Cinefile: The Ritzy Cinema's Centenary

By johnn Last edited 86 months ago
Cinefile: The Ritzy Cinema's Centenary


The much-loved Ritzy Cinema in Brixton marks its 100th birthday this week.

The grand Edwardian theatre is South London's oldest cinema, one of the longest continuously running in the country, and one of the earliest built for the purpose. Over the years it has enjoyed a variety of incarnations and personalities, all the while maintaining a special place in the hearts of Brixtonians.

It opened in March 1911 as the Electric Pavilion (see a then-and-now comparison), commissioned by cinema-chain owner Israel Davis.  Initially seen as a cheap and nasty alternative to more upmarket venues, the Pavilion managed to outlive all but its most resilient contemporaries, as London's numerous cinemas fell victim to wartime bombing or poor business.

The Pullman cinema, as it became known in the 50s, miraculously escaped all of these pitfalls.  Indeed the Blitz bombings proved to be some advantage, as the neighbouring Brixton Theatre was completely destroyed in 1940, allowing space for the cinema to expand with further screens and a cafe/bar.

By the seventies it fell into decline and had a period of closure, subsequently coming under ownership of Lambeth council who threatened with demolition, or - perhaps worse - conversion to a carpet warehouse. Fortunately, the plans were delayed, and the building came under ownership of various community members who transformed it into the 'Little Bit Ritzy', a popular arthouse with a bold variety of film programming.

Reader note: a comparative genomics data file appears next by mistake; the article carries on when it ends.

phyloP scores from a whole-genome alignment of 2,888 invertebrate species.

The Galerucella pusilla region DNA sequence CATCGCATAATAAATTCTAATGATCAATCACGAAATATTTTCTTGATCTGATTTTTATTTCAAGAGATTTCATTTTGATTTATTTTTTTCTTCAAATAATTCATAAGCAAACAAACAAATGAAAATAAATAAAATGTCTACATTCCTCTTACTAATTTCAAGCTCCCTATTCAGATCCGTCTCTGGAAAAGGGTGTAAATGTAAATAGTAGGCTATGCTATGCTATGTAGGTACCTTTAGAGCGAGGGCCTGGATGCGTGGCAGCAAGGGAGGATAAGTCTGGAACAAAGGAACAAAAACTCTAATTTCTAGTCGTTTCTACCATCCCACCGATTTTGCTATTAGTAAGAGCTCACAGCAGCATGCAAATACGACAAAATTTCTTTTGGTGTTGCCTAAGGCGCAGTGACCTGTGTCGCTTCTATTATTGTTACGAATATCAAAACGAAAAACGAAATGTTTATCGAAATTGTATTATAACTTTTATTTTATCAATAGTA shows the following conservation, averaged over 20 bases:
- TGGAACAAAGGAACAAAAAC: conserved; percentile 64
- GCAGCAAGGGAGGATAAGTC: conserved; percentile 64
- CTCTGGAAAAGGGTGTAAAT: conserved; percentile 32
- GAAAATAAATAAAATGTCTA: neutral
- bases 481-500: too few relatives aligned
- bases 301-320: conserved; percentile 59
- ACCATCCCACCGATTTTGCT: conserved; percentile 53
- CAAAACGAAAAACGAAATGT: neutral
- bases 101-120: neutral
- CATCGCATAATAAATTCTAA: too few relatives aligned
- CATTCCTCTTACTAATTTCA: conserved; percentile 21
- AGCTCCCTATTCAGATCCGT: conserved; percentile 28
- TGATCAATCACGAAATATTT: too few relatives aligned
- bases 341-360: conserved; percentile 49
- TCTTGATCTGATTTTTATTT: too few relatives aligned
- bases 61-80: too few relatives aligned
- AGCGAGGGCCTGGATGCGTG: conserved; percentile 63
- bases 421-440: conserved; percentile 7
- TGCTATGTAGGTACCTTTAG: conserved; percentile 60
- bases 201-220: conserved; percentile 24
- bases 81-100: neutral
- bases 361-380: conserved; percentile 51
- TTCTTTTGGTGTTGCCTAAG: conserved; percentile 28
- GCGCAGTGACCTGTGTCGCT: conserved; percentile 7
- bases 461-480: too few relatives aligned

Since 2003 it has been part of the independent cinema chain Picturehouses, and in its current guise continues to screen a broad array of blockbusters and independent films, as well as regular filmmaker Q&As, live broadcasts from opera houses and theatres, and quirky double-bills.  Tonight the 15th Human Rights Film Festival begins with the UK premiere of Youth Producing Change.  And to celebrate its centenary, the cinema is hosting 'The A-Z of Cinema', a season of letter-based themed triple-bills, beginning appropriately with Androids.  All can be watched on the recently installed 'jumbo-sized' screen.

Will Self once called it a blend of the "cosmopolitan and cosy", which sounds about right.  The Ritzy is an rightly revered institution; here's to the next 100.

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The famous neon sign.  Photo by psyxjaw from the Londonist Flickr pool.
The famous neon sign. Photo by psyxjaw from the Londonist Flickr pool.
The Ritzy as it was in 1984.  Photo © dusashenka (http://www.flickr.com/photos/oldcinemaphotos/)
The Ritzy as it was in 1984. Photo © dusashenka (http://www.flickr.com/photos/oldcinemaphotos/)
At night.  Photo by Joe Dunckley from the Londonist Flickr pool.
At night. Photo by Joe Dunckley from the Londonist Flickr pool.
The Ritzy today. Photo © Michael Wharley
The Ritzy today. Photo © Michael Wharley
© Michael Wharley
© Michael Wharley

Previously: The Phoenix in East Finchley and The Electric in Notting Hill; both recently celebrated their centenaries too.

Last Updated 25 March 2011